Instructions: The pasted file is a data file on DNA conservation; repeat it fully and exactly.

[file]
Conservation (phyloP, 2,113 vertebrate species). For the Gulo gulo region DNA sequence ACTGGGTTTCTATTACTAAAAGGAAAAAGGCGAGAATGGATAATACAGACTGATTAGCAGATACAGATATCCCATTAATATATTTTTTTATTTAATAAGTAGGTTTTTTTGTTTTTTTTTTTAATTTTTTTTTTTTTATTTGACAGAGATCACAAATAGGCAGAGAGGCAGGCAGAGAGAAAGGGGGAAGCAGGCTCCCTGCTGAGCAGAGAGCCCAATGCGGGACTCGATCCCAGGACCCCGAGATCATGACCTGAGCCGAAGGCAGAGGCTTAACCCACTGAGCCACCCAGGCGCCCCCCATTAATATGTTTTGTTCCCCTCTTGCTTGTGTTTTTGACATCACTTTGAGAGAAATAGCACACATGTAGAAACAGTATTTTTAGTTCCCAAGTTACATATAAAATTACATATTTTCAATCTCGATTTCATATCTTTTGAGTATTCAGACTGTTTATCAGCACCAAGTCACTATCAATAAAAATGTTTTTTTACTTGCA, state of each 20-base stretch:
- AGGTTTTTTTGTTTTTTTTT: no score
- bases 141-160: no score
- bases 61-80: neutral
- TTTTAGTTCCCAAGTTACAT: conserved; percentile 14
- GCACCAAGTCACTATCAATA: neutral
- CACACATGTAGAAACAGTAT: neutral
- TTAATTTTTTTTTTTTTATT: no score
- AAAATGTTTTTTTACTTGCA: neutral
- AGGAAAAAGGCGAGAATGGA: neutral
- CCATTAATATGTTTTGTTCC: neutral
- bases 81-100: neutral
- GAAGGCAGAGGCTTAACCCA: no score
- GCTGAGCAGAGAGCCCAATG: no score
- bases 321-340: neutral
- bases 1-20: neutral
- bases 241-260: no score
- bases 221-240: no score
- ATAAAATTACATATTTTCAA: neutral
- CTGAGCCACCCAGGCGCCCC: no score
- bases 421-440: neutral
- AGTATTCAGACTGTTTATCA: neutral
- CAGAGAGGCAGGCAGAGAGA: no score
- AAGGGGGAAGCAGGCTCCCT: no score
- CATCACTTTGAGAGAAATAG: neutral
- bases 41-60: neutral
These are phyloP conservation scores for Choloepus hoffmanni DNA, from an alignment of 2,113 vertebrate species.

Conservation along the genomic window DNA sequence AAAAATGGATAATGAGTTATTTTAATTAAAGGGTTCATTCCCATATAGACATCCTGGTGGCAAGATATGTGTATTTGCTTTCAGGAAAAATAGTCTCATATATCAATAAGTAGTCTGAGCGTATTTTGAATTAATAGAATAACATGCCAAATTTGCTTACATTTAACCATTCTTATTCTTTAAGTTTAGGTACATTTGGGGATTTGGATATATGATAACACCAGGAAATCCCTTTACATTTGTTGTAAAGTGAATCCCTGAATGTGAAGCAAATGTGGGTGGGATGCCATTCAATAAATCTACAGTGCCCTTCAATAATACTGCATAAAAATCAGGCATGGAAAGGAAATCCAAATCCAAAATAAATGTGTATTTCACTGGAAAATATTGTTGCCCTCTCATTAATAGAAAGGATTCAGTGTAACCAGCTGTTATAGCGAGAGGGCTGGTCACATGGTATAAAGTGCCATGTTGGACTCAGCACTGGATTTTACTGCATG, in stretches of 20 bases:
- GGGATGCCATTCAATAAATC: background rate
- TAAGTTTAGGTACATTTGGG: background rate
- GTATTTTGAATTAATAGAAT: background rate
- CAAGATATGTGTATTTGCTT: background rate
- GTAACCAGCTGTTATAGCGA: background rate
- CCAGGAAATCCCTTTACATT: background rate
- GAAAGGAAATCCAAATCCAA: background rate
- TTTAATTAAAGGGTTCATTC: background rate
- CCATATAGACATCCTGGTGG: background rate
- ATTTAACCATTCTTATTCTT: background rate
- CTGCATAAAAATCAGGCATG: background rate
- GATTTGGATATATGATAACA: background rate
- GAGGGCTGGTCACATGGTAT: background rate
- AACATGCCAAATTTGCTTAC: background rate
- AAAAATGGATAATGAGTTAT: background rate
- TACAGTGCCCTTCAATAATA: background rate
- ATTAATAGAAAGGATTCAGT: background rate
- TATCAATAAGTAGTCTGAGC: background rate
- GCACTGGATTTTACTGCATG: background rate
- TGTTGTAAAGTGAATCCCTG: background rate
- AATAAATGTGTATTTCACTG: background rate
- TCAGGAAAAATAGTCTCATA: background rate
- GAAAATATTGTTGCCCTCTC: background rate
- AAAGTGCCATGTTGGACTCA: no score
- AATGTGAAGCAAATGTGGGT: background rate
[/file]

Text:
Conservation (phyloP, 2,113 vertebrate species). For the Gulo gulo region DNA sequence ACTGGGTTTCTATTACTAAAAGGAAAAAGGCGAGAATGGATAATACAGACTGATTAGCAGATACAGATATCCCATTAATATATTTTTTTATTTAATAAGTAGGTTTTTTTGTTTTTTTTTTTAATTTTTTTTTTTTTATTTGACAGAGATCACAAATAGGCAGAGAGGCAGGCAGAGAGAAAGGGGGAAGCAGGCTCCCTGCTGAGCAGAGAGCCCAATGCGGGACTCGATCCCAGGACCCCGAGATCATGACCTGAGCCGAAGGCAGAGGCTTAACCCACTGAGCCACCCAGGCGCCCCCCATTAATATGTTTTGTTCCCCTCTTGCTTGTGTTTTTGACATCACTTTGAGAGAAATAGCACACATGTAGAAACAGTATTTTTAGTTCCCAAGTTACATATAAAATTACATATTTTCAATCTCGATTTCATATCTTTTGAGTATTCAGACTGTTTATCAGCACCAAGTCACTATCAATAAAAATGTTTTTTTACTTGCA, state of each 20-base stretch:
- AGGTTTTTTTGTTTTTTTTT: no score
- bases 141-160: no score
- bases 61-80: neutral
- TTTTAGTTCCCAAGTTACAT: conserved; percentile 14
- GCACCAAGTCACTATCAATA: neutral
- CACACATGTAGAAACAGTAT: neutral
- TTAATTTTTTTTTTTTTATT: no score
- AAAATGTTTTTTTACTTGCA: neutral
- AGGAAAAAGGCGAGAATGGA: neutral
- CCATTAATATGTTTTGTTCC: neutral
- bases 81-100: neutral
- GAAGGCAGAGGCTTAACCCA: no score
- GCTGAGCAGAGAGCCCAATG: no score
- bases 321-340: neutral
- bases 1-20: neutral
- bases 241-260: no score
- bases 221-240: no score
- ATAAAATTACATATTTTCAA: neutral
- CTGAGCCACCCAGGCGCCCC: no score
- bases 421-440: neutral
- AGTATTCAGACTGTTTATCA: neutral
- CAGAGAGGCAGGCAGAGAGA: no score
- AAGGGGGAAGCAGGCTCCCT: no score
- CATCACTTTGAGAGAAATAG: neutral
- bases 41-60: neutral
These are phyloP conservation scores for Choloepus hoffmanni DNA, from an alignment of 2,113 vertebrate species.

Conservation along the genomic window DNA sequence AAAAATGGATAATGAGTTATTTTAATTAAAGGGTTCATTCCCATATAGACATCCTGGTGGCAAGATATGTGTATTTGCTTTCAGGAAAAATAGTCTCATATATCAATAAGTAGTCTGAGCGTATTTTGAATTAATAGAATAACATGCCAAATTTGCTTACATTTAACCATTCTTATTCTTTAAGTTTAGGTACATTTGGGGATTTGGATATATGATAACACCAGGAAATCCCTTTACATTTGTTGTAAAGTGAATCCCTGAATGTGAAGCAAATGTGGGTGGGATGCCATTCAATAAATCTACAGTGCCCTTCAATAATACTGCATAAAAATCAGGCATGGAAAGGAAATCCAAATCCAAAATAAATGTGTATTTCACTGGAAAATATTGTTGCCCTCTCATTAATAGAAAGGATTCAGTGTAACCAGCTGTTATAGCGAGAGGGCTGGTCACATGGTATAAAGTGCCATGTTGGACTCAGCACTGGATTTTACTGCATG, in stretches of 20 bases:
- GGGATGCCATTCAATAAATC: background rate
- TAAGTTTAGGTACATTTGGG: background rate
- GTATTTTGAATTAATAGAAT: background rate
- CAAGATATGTGTATTTGCTT: background rate
- GTAACCAGCTGTTATAGCGA: background rate
- CCAGGAAATCCCTTTACATT: background rate
- GAAAGGAAATCCAAATCCAA: background rate
- TTTAATTAAAGGGTTCATTC: background rate
- CCATATAGACATCCTGGTGG: background rate
- ATTTAACCATTCTTATTCTT: background rate
- CTGCATAAAAATCAGGCATG: background rate
- GATTTGGATATATGATAACA: background rate
- GAGGGCTGGTCACATGGTAT: background rate
- AACATGCCAAATTTGCTTAC: background rate
- AAAAATGGATAATGAGTTAT: background rate
- TACAGTGCCCTTCAATAATA: background rate
- ATTAATAGAAAGGATTCAGT: background rate
- TATCAATAAGTAGTCTGAGC: background rate
- GCACTGGATTTTACTGCATG: background rate
- TGTTGTAAAGTGAATCCCTG: background rate
- AATAAATGTGTATTTCACTG: background rate
- TCAGGAAAAATAGTCTCATA: background rate
- GAAAATATTGTTGCCCTCTC: background rate
- AAAGTGCCATGTTGGACTCA: no score
- AATGTGAAGCAAATGTGGGT: background rate